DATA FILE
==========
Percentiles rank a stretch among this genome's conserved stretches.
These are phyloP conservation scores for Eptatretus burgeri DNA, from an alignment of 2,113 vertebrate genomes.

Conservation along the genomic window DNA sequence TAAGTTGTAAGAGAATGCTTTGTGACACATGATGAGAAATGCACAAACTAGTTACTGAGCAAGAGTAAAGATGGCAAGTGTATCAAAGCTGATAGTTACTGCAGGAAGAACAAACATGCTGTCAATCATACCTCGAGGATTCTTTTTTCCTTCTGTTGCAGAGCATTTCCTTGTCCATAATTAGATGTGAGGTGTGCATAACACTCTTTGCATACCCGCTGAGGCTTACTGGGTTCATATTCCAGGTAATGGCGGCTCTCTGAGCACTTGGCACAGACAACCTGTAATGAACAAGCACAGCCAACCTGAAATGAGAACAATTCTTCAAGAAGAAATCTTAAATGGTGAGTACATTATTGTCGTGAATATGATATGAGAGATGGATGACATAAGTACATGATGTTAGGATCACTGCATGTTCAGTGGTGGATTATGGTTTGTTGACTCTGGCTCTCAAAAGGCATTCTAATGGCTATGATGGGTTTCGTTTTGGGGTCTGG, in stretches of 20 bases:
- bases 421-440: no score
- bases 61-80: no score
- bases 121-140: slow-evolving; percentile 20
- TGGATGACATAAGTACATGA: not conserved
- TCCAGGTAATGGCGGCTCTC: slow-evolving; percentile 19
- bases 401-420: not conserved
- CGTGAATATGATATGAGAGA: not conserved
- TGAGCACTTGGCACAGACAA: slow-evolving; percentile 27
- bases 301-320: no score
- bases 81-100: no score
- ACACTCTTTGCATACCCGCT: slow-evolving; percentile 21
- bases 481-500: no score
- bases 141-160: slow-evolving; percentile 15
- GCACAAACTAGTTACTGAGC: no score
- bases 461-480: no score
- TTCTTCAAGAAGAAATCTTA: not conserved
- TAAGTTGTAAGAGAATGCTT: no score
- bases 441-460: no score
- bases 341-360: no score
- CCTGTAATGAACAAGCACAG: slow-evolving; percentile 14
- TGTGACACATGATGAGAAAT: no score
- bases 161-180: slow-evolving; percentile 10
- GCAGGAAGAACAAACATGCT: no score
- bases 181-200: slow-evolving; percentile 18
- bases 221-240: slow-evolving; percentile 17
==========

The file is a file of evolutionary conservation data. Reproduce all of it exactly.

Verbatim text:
Percentiles rank a stretch among this genome's conserved stretches.
These are phyloP conservation scores for Eptatretus burgeri DNA, from an alignment of 2,113 vertebrate genomes.

Conservation along the genomic window DNA sequence TAAGTTGTAAGAGAATGCTTTGTGACACATGATGAGAAATGCACAAACTAGTTACTGAGCAAGAGTAAAGATGGCAAGTGTATCAAAGCTGATAGTTACTGCAGGAAGAACAAACATGCTGTCAATCATACCTCGAGGATTCTTTTTTCCTTCTGTTGCAGAGCATTTCCTTGTCCATAATTAGATGTGAGGTGTGCATAACACTCTTTGCATACCCGCTGAGGCTTACTGGGTTCATATTCCAGGTAATGGCGGCTCTCTGAGCACTTGGCACAGACAACCTGTAATGAACAAGCACAGCCAACCTGAAATGAGAACAATTCTTCAAGAAGAAATCTTAAATGGTGAGTACATTATTGTCGTGAATATGATATGAGAGATGGATGACATAAGTACATGATGTTAGGATCACTGCATGTTCAGTGGTGGATTATGGTTTGTTGACTCTGGCTCTCAAAAGGCATTCTAATGGCTATGATGGGTTTCGTTTTGGGGTCTGG, in stretches of 20 bases:
- bases 421-440: no score
- bases 61-80: no score
- bases 121-140: slow-evolving; percentile 20
- TGGATGACATAAGTACATGA: not conserved
- TCCAGGTAATGGCGGCTCTC: slow-evolving; percentile 19
- bases 401-420: not conserved
- CGTGAATATGATATGAGAGA: not conserved
- TGAGCACTTGGCACAGACAA: slow-evolving; percentile 27
- bases 301-320: no score
- bases 81-100: no score
- ACACTCTTTGCATACCCGCT: slow-evolving; percentile 21
- bases 481-500: no score
- bases 141-160: slow-evolving; percentile 15
- GCACAAACTAGTTACTGAGC: no score
- bases 461-480: no score
- TTCTTCAAGAAGAAATCTTA: not conserved
- TAAGTTGTAAGAGAATGCTT: no score
- bases 441-460: no score
- bases 341-360: no score
- CCTGTAATGAACAAGCACAG: slow-evolving; percentile 14
- TGTGACACATGATGAGAAAT: no score
- bases 161-180: slow-evolving; percentile 10
- GCAGGAAGAACAAACATGCT: no score
- bases 181-200: slow-evolving; percentile 18
- bases 221-240: slow-evolving; percentile 17